For the second time in a week, US military forces occupying northeast Syria have attacked Syrian government forces, blowing up a Russian-made T-72 battle tank on Saturday. According to a statement made today by Lt. Gen. Jeffrey Harrigian, commander of US Air Forces Central Command, US forces saw a Russian tank in Syria that “took a shot at us” and the US side called in an airstrike in “self-defense.”
Harrigian said that the US troops were in a “defensive position” when they spotted the Russian tank and fired on it. He said he could not rule out the possibility that the tank was being driven by Russian soldiers when the US attacked it.
Last week’s US attack on forces loyal to the Syrian government were first reported to have killed a total of 100 fighters, with one or two Russians possibly in the mix. But just today new information suggests that the US attack had killed up to 100 Russians fighting in special “ISIS killers” squads seeking to mop up the last of the extremist group in Syria.
Losing 100 Russians to a US attack in Syria not only shifts a US/Russia proxy war to a US/Russia hot war (on one side thus far), it also carries with it a great political downside for President Vladimir Putin as the Russian presidential election season begins. Liberal challenger to Putin, Grigory Yavlinsky, is already trying to score political points by criticizing the lack of transparency over what Russians are dying for inside Syria. Putin is stuck between a rock and hard place, as he surely understands the dangers of direct retaliation but also sees the political downside of doing nothing as US forces kill Russians in Syria.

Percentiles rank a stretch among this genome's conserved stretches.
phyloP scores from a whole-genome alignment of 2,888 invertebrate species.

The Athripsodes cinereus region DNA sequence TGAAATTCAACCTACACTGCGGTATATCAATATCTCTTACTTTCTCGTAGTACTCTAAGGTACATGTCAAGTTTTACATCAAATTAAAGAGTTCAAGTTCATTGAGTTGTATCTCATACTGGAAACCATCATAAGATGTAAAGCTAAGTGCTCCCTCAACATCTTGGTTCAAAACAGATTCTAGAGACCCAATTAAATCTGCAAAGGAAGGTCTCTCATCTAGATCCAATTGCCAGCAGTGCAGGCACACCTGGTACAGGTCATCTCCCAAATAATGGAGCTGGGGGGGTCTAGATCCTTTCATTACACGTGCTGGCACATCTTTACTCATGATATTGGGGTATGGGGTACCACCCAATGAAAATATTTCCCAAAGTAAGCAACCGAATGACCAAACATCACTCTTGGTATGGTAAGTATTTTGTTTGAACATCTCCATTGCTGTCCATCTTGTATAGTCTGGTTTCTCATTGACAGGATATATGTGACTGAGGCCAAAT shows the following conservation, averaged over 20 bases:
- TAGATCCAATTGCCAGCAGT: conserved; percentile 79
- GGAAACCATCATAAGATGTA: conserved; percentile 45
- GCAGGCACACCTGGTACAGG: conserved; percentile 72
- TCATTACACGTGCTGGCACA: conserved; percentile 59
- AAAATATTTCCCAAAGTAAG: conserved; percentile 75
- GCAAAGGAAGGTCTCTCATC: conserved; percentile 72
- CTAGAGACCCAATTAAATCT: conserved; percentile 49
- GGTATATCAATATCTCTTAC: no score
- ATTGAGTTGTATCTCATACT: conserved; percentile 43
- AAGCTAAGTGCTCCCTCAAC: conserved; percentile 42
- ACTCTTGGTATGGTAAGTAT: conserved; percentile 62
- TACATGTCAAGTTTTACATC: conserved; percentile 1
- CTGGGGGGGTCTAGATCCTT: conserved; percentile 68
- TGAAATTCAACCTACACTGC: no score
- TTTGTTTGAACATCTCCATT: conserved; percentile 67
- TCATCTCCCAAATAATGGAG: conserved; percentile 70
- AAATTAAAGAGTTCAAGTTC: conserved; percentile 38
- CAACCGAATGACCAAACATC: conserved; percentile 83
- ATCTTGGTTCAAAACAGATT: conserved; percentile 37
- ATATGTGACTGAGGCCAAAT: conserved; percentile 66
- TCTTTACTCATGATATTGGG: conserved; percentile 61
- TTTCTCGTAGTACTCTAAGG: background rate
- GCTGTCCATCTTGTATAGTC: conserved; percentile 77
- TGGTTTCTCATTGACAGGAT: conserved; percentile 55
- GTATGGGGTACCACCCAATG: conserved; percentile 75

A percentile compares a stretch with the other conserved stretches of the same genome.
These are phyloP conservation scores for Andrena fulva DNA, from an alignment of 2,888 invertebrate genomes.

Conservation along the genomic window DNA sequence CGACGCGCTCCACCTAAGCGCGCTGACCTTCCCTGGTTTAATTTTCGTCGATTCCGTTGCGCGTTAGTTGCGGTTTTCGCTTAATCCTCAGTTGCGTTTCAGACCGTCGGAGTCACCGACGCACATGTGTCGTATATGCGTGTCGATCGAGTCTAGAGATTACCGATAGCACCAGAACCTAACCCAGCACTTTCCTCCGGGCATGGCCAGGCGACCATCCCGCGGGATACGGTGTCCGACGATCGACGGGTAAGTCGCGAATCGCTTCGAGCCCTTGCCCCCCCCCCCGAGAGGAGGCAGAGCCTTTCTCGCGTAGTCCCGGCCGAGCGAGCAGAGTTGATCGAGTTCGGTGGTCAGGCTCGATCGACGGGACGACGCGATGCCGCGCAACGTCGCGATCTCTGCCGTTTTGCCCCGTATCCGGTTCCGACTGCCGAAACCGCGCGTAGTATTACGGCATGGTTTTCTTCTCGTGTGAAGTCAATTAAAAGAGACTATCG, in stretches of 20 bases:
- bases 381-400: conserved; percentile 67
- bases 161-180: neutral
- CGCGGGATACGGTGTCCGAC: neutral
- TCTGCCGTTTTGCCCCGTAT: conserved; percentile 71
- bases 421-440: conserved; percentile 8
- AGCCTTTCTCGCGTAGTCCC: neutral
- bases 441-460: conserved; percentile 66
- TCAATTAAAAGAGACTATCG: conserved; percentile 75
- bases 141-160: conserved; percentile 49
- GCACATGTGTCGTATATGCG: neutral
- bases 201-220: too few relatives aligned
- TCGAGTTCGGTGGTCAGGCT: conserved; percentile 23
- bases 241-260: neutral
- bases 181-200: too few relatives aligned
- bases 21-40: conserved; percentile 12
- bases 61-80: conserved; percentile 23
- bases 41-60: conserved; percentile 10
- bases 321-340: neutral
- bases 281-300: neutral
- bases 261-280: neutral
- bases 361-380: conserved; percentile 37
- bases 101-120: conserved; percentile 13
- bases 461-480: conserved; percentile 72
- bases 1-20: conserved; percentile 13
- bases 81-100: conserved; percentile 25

Col. Thomas Veale, a spokesman for the Inherent Resolve coalition, said of last week’s strike that it was in response to what are likely Syrian government moves to re-claim control of territory that had been vacated when ISIS was defeated in the area.
US actions in northeastern Syria make it clear that Washington intends to carve out a large chunk of Syrian territory to control, with its proxy Kurd forces acting as boots on the ground. The name of the game is increasingly clear: deny the Syrian government the ability to consolidate its control over large parts of the country now that ISIS is defeated.
The purpose? Secretary of State Rex Tillerson made it clear that the ultimate US goal in Syria was, as it has been for more than ten years, regime change.
It distorts words beyond any stretch of meaning for a foreign military that illegally occupies the territory of another sovereign state to claim “self-defense” when the military of that sovereign state seeks to expel the invaders.
How far is the United States willing to go to pursue the “regime change” policy of the past two US presidencies which remains a prime goal of Washington’s friends in the region including primarily Israel and Saudi Arabia?
Israel’s recent military escalation in Syria was halted — at least temporarily — by a warning call from Putin to Israeli prime minister Netanyahu. Will the Russian president make a similar call to Washington warning against any further US strikes on Russians operating (legally, unlike the Americans) in Syria? Will Trump’s generals heed the warning…or will they seek to call Putin’s bluff?
And what happens if Putin is not bluffing?
This article was published by RonPaul Institute.
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